Located around 31 km east of Gangtok, the capital of Sikkim, Kyongnosla offers a bonanza for nature lovers and adventure seekers. You one can get some breathtaking views of Khangchendzonga peak from Kyongnosla. To the south lies Mount Norsing and Mount Pandim making the picture complete. While the altitudes of the sanctuary may be physically challenging, the sights of the snow-clad mountains can elevate your spirits to a different plane. Trekkers frequent this part of the world for the challenge it offers and nature lovers come here to savour its limitless beauty.
The diversity of flora found in Kyongnosla is unmatched. It is the home of a very rare and endangered varieties of ground orchids, silver firs and rhododendrons. There are also many different species of primulas, wild strawberries, iris, poppies, rhododendrons, gentians, orchids and the rare panax. It also has many useful medicinal plants like ‘Kutki’, ‘Jatamasi’ ,’Nilo bikh’ and many others. Before the arrival of winter, Polygonum is the last flower that blooms anticipating the first snowfall. The place also has dense bushes of bamboos that grow at a lower altitude and these provide a perfect home for the Red Panda. The dense growth of bamboo also helps in soil conservation.
Kyongnosla is home to a variety of wildlife like Musk Deer, serow, goral, Himalayan Black Bear, Red Panda, Lesser Cats, Blood Pheasant, Common Langur, leopard, Tibetan Fox, Himalayan Marmot, Yellow Throated Martens, weasel, Satyr Tragopan and Impeyan Pheasant. Many of these animals are not found in the mainland and Kyongnosla presents a wonderful opportunity to watch these majestic animals in their full glory in the mountains. Interestingly, this stretch of mountains seems to have been the abode of tigers in the past as there have been reports of a tiger killing cattle near Lacheng village, not far from the Shingba Rhododendron Sanctuary. However, at present, tigers seem to have disappeared completely from Sikkim.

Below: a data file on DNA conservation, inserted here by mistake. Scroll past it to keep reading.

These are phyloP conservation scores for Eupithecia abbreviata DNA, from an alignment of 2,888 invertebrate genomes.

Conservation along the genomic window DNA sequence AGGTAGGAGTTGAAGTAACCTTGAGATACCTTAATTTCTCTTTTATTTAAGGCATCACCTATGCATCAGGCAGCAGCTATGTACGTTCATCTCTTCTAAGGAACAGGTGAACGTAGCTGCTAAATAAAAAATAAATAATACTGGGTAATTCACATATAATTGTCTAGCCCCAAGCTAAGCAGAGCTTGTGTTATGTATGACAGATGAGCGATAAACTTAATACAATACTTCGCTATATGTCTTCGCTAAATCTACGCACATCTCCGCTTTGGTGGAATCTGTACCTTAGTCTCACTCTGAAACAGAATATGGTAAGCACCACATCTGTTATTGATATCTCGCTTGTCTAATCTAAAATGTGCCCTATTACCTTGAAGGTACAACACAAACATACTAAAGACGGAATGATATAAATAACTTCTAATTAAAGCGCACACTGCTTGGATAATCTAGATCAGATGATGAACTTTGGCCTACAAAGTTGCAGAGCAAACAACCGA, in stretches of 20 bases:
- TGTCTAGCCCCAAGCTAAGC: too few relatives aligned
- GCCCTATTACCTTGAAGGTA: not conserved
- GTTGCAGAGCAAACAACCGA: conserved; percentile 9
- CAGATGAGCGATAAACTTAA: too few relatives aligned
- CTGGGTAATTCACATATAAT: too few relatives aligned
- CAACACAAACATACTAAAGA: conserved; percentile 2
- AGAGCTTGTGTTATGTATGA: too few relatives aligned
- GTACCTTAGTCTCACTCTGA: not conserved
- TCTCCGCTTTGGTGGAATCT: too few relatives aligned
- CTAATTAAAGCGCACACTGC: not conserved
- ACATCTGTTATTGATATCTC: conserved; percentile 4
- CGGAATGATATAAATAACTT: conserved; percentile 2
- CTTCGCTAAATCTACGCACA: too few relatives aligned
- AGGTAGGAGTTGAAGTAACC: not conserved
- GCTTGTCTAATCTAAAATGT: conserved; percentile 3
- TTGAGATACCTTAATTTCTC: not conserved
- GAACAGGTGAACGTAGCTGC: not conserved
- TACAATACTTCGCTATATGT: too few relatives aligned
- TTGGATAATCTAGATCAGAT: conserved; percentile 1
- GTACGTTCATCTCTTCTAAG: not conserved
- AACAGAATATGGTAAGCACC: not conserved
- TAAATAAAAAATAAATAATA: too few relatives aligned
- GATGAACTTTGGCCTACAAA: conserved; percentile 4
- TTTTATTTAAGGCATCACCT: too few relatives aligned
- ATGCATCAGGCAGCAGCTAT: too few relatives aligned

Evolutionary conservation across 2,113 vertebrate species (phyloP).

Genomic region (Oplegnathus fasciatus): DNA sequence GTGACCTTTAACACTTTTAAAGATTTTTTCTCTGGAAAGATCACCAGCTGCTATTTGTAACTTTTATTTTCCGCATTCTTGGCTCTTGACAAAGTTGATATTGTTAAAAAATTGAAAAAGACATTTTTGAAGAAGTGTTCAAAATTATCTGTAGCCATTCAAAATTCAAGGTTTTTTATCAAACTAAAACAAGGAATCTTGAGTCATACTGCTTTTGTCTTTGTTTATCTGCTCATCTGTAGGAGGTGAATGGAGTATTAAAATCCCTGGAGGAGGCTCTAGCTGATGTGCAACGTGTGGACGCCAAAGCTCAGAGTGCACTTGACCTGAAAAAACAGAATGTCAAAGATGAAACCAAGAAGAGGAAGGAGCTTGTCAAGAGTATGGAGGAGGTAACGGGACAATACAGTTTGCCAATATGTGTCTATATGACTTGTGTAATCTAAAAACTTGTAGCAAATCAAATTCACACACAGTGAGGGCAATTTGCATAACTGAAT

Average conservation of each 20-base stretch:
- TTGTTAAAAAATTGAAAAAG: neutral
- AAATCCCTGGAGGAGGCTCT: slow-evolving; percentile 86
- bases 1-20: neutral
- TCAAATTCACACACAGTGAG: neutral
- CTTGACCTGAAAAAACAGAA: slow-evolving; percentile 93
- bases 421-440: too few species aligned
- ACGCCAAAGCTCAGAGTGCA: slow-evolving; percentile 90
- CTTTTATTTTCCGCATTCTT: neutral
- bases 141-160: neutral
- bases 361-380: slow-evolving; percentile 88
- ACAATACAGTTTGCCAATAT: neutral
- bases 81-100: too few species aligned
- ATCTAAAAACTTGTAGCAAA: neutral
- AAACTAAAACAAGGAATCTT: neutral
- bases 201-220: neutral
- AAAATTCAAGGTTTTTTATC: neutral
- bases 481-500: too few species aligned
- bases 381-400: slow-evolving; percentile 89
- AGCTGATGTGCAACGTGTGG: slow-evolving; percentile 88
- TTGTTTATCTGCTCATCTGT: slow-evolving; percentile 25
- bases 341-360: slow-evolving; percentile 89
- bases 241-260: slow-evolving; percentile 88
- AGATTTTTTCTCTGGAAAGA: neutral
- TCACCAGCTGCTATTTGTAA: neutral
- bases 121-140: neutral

Just 31 kms away from Gangtok, the capital of Sikkim, Kyongnosla is easily accessible via private cabs and tourist buses. Guides can also be hired from Gangtok. The months between April to August and from October to November are the best time to visit. Unfortunately, there is no accommodation available inside the forest. Visitors can stop at few points enroute to Nathula and Tsongmo Lake to enjoy the area or to get a glimpse of wild animals. There is also the sparcely populated Kyongnosla village near the forest, with just 46 people- unfortunately no home-stays are available.
Kyongnosla is the home to the Red Panda, the State Animal of Sikkim, a highly endangered species. It is a unique carnivore that has adapted to the herbivore mode of life. Interestingly, dogs are a great threat to the not so agile pandas. Even though their exact population in Kyongnosla is not known, these pandas continue to be the biggest attraction of this place.
Words: Nabarun Guha